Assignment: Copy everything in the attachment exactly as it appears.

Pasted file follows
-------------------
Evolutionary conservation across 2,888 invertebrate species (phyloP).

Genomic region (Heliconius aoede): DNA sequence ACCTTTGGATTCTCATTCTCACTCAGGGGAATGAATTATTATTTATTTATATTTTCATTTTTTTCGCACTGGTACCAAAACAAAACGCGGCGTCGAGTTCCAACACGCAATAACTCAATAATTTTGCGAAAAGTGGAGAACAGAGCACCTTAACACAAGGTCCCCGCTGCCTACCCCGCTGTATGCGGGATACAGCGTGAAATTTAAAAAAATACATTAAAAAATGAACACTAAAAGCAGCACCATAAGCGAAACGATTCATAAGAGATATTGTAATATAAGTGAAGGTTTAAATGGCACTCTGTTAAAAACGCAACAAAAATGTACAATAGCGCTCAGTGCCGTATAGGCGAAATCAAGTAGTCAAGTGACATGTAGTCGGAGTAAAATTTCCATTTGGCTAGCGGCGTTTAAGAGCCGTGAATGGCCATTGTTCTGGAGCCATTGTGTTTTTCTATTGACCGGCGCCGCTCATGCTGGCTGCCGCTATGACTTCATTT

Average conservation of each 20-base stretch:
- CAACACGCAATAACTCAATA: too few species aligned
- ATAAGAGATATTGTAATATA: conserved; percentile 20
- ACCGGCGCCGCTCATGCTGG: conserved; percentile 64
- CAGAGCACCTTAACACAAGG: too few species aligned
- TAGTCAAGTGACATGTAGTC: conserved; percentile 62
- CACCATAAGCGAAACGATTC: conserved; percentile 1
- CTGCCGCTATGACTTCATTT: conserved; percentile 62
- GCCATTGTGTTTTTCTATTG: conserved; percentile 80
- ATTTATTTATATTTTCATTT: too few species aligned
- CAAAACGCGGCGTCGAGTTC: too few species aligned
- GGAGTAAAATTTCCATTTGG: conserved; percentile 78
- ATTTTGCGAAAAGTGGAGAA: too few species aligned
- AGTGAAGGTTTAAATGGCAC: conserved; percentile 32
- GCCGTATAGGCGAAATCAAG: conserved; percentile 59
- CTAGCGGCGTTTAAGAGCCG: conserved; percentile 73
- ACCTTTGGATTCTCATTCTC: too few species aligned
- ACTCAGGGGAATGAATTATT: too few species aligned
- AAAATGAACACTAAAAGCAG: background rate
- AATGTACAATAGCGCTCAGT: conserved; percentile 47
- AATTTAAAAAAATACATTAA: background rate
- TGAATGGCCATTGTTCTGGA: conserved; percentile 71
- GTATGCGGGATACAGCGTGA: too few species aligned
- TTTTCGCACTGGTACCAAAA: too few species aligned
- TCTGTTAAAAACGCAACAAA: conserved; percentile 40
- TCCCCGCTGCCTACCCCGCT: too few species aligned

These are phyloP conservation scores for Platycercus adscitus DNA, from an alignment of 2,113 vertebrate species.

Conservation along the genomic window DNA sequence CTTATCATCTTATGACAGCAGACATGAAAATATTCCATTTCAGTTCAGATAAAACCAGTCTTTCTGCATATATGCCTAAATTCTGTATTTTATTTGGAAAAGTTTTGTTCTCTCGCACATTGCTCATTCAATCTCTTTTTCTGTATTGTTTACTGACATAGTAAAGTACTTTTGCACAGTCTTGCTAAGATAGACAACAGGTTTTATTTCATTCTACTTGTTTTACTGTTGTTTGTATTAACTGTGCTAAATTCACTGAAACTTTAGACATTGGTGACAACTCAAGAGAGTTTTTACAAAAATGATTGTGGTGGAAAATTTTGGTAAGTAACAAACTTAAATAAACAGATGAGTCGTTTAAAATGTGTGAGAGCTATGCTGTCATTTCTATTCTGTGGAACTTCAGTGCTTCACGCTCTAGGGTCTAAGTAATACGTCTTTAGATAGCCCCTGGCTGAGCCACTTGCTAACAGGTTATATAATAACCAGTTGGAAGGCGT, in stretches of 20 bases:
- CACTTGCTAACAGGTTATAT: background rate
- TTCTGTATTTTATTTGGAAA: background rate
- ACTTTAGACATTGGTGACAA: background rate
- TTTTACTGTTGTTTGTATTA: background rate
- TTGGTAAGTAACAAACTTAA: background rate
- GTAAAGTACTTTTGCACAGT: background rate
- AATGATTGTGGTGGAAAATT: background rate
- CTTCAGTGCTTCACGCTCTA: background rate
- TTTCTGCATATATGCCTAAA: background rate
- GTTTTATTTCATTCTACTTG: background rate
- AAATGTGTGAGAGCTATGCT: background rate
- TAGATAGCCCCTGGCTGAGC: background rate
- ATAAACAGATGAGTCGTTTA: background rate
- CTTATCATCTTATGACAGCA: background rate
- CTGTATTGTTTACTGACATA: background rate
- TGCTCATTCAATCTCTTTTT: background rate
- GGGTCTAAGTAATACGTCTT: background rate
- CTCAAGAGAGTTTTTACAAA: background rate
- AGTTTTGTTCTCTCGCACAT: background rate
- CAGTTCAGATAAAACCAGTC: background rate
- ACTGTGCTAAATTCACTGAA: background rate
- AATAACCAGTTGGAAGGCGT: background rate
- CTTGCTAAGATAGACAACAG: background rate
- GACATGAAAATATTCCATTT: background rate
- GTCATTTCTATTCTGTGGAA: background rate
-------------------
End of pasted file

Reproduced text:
Evolutionary conservation across 2,888 invertebrate species (phyloP).

Genomic region (Heliconius aoede): DNA sequence ACCTTTGGATTCTCATTCTCACTCAGGGGAATGAATTATTATTTATTTATATTTTCATTTTTTTCGCACTGGTACCAAAACAAAACGCGGCGTCGAGTTCCAACACGCAATAACTCAATAATTTTGCGAAAAGTGGAGAACAGAGCACCTTAACACAAGGTCCCCGCTGCCTACCCCGCTGTATGCGGGATACAGCGTGAAATTTAAAAAAATACATTAAAAAATGAACACTAAAAGCAGCACCATAAGCGAAACGATTCATAAGAGATATTGTAATATAAGTGAAGGTTTAAATGGCACTCTGTTAAAAACGCAACAAAAATGTACAATAGCGCTCAGTGCCGTATAGGCGAAATCAAGTAGTCAAGTGACATGTAGTCGGAGTAAAATTTCCATTTGGCTAGCGGCGTTTAAGAGCCGTGAATGGCCATTGTTCTGGAGCCATTGTGTTTTTCTATTGACCGGCGCCGCTCATGCTGGCTGCCGCTATGACTTCATTT

Average conservation of each 20-base stretch:
- CAACACGCAATAACTCAATA: too few species aligned
- ATAAGAGATATTGTAATATA: conserved; percentile 20
- ACCGGCGCCGCTCATGCTGG: conserved; percentile 64
- CAGAGCACCTTAACACAAGG: too few species aligned
- TAGTCAAGTGACATGTAGTC: conserved; percentile 62
- CACCATAAGCGAAACGATTC: conserved; percentile 1
- CTGCCGCTATGACTTCATTT: conserved; percentile 62
- GCCATTGTGTTTTTCTATTG: conserved; percentile 80
- ATTTATTTATATTTTCATTT: too few species aligned
- CAAAACGCGGCGTCGAGTTC: too few species aligned
- GGAGTAAAATTTCCATTTGG: conserved; percentile 78
- ATTTTGCGAAAAGTGGAGAA: too few species aligned
- AGTGAAGGTTTAAATGGCAC: conserved; percentile 32
- GCCGTATAGGCGAAATCAAG: conserved; percentile 59
- CTAGCGGCGTTTAAGAGCCG: conserved; percentile 73
- ACCTTTGGATTCTCATTCTC: too few species aligned
- ACTCAGGGGAATGAATTATT: too few species aligned
- AAAATGAACACTAAAAGCAG: background rate
- AATGTACAATAGCGCTCAGT: conserved; percentile 47
- AATTTAAAAAAATACATTAA: background rate
- TGAATGGCCATTGTTCTGGA: conserved; percentile 71
- GTATGCGGGATACAGCGTGA: too few species aligned
- TTTTCGCACTGGTACCAAAA: too few species aligned
- TCTGTTAAAAACGCAACAAA: conserved; percentile 40
- TCCCCGCTGCCTACCCCGCT: too few species aligned

These are phyloP conservation scores for Platycercus adscitus DNA, from an alignment of 2,113 vertebrate species.

Conservation along the genomic window DNA sequence CTTATCATCTTATGACAGCAGACATGAAAATATTCCATTTCAGTTCAGATAAAACCAGTCTTTCTGCATATATGCCTAAATTCTGTATTTTATTTGGAAAAGTTTTGTTCTCTCGCACATTGCTCATTCAATCTCTTTTTCTGTATTGTTTACTGACATAGTAAAGTACTTTTGCACAGTCTTGCTAAGATAGACAACAGGTTTTATTTCATTCTACTTGTTTTACTGTTGTTTGTATTAACTGTGCTAAATTCACTGAAACTTTAGACATTGGTGACAACTCAAGAGAGTTTTTACAAAAATGATTGTGGTGGAAAATTTTGGTAAGTAACAAACTTAAATAAACAGATGAGTCGTTTAAAATGTGTGAGAGCTATGCTGTCATTTCTATTCTGTGGAACTTCAGTGCTTCACGCTCTAGGGTCTAAGTAATACGTCTTTAGATAGCCCCTGGCTGAGCCACTTGCTAACAGGTTATATAATAACCAGTTGGAAGGCGT, in stretches of 20 bases:
- CACTTGCTAACAGGTTATAT: background rate
- TTCTGTATTTTATTTGGAAA: background rate
- ACTTTAGACATTGGTGACAA: background rate
- TTTTACTGTTGTTTGTATTA: background rate
- TTGGTAAGTAACAAACTTAA: background rate
- GTAAAGTACTTTTGCACAGT: background rate
- AATGATTGTGGTGGAAAATT: background rate
- CTTCAGTGCTTCACGCTCTA: background rate
- TTTCTGCATATATGCCTAAA: background rate
- GTTTTATTTCATTCTACTTG: background rate
- AAATGTGTGAGAGCTATGCT: background rate
- TAGATAGCCCCTGGCTGAGC: background rate
- ATAAACAGATGAGTCGTTTA: background rate
- CTTATCATCTTATGACAGCA: background rate
- CTGTATTGTTTACTGACATA: background rate
- TGCTCATTCAATCTCTTTTT: background rate
- GGGTCTAAGTAATACGTCTT: background rate
- CTCAAGAGAGTTTTTACAAA: background rate
- AGTTTTGTTCTCTCGCACAT: background rate
- CAGTTCAGATAAAACCAGTC: background rate
- ACTGTGCTAAATTCACTGAA: background rate
- AATAACCAGTTGGAAGGCGT: background rate
- CTTGCTAAGATAGACAACAG: background rate
- GACATGAAAATATTCCATTT: background rate
- GTCATTTCTATTCTGTGGAA: background rate